Dismiss Notice
Join Physics Forums Today!
The friendliest, high quality science and math community on the planet! Everyone who loves science is here!

Homework Help: Equilibrium force

  1. Mar 18, 2005 #1
    the question is http://home.earthlink.net/~urban-xrisis/clip_image002.jpg [Broken]

    so first I found the angle...

    I then needed to find the force of the hypotnuse...


    is this correct?
    Last edited by a moderator: May 1, 2017
  2. jcsd
  3. Mar 18, 2005 #2
    I didn't bother going through your work, but I got the same answer, 3010.4 N. So I assume it's correct. Also, the distances in your problem were given to 2 significant digits, so realistically the answer is correct to only 2 sig dig.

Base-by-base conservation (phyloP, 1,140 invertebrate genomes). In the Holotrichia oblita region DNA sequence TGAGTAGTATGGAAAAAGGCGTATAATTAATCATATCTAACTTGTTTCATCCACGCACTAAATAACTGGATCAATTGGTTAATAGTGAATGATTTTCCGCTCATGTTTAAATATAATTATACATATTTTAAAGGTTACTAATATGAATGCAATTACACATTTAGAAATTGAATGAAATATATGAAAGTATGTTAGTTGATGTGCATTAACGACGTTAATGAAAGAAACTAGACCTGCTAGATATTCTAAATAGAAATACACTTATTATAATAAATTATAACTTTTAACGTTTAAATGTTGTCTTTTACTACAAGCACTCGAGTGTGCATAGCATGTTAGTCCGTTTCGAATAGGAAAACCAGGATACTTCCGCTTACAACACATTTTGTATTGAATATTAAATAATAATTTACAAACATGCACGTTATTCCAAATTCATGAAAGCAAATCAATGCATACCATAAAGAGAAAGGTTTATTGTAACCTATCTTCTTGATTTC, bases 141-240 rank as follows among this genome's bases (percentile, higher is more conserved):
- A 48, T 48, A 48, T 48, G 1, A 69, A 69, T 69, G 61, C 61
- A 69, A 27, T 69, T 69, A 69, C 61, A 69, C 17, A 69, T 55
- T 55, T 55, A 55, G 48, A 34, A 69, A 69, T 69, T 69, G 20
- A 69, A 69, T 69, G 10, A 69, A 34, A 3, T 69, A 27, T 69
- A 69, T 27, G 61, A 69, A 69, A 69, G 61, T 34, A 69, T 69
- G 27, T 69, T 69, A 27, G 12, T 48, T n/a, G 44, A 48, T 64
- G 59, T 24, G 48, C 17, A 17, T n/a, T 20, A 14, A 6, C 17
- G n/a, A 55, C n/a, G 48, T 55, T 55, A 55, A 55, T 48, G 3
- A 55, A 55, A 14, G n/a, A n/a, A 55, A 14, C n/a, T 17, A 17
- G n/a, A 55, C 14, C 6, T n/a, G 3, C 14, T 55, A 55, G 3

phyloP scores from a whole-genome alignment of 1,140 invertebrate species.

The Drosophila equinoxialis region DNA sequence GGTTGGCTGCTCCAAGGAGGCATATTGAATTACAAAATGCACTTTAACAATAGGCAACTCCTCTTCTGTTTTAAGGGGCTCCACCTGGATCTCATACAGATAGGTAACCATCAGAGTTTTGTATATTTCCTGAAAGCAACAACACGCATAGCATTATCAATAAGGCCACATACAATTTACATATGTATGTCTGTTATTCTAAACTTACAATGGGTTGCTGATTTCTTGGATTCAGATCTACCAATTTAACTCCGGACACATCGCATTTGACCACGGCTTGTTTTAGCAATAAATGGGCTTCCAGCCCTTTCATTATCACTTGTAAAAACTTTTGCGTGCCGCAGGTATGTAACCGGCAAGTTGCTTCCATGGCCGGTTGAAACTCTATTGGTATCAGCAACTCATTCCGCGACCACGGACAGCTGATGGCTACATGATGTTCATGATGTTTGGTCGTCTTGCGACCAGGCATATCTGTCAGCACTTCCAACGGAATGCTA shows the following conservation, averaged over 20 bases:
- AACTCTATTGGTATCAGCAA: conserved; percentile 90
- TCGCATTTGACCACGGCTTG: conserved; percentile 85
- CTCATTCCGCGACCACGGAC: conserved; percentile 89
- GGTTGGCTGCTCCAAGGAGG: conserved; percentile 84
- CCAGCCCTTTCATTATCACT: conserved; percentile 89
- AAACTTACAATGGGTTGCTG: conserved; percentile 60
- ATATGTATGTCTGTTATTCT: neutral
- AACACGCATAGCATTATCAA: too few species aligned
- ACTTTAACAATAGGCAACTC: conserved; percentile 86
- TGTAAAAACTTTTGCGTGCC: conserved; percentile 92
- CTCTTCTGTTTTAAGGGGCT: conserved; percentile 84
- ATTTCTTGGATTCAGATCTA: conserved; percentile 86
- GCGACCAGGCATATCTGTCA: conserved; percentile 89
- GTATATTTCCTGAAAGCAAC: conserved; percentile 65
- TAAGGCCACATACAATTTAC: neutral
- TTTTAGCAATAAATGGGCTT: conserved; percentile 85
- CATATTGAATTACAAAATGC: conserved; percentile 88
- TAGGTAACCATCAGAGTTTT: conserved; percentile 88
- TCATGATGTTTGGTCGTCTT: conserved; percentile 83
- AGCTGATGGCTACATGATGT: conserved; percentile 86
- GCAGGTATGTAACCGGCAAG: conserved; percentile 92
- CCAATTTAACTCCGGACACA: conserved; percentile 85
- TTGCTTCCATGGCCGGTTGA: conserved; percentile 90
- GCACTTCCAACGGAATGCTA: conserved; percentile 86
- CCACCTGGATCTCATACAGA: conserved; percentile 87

Last edited: Mar 18, 2005
  4. Mar 18, 2005 #3
    That looks good to me. Assuming all of your calculations are correct, that seems to be the correct method for solving this problem.
  5. Mar 19, 2005 #4
    it just seems amazing that if you applied only 500 newtons, you will get a resultant force of over 6 times of what you applied.

    how can that be?
  6. Mar 19, 2005 #5
    Mechanical advantage. You are applying force against a much larger angle than the force applied against the car. The difference in this angle will result in the force on the car being much greater.
Share this great discussion with others via Reddit, Google+, Twitter, or Facebook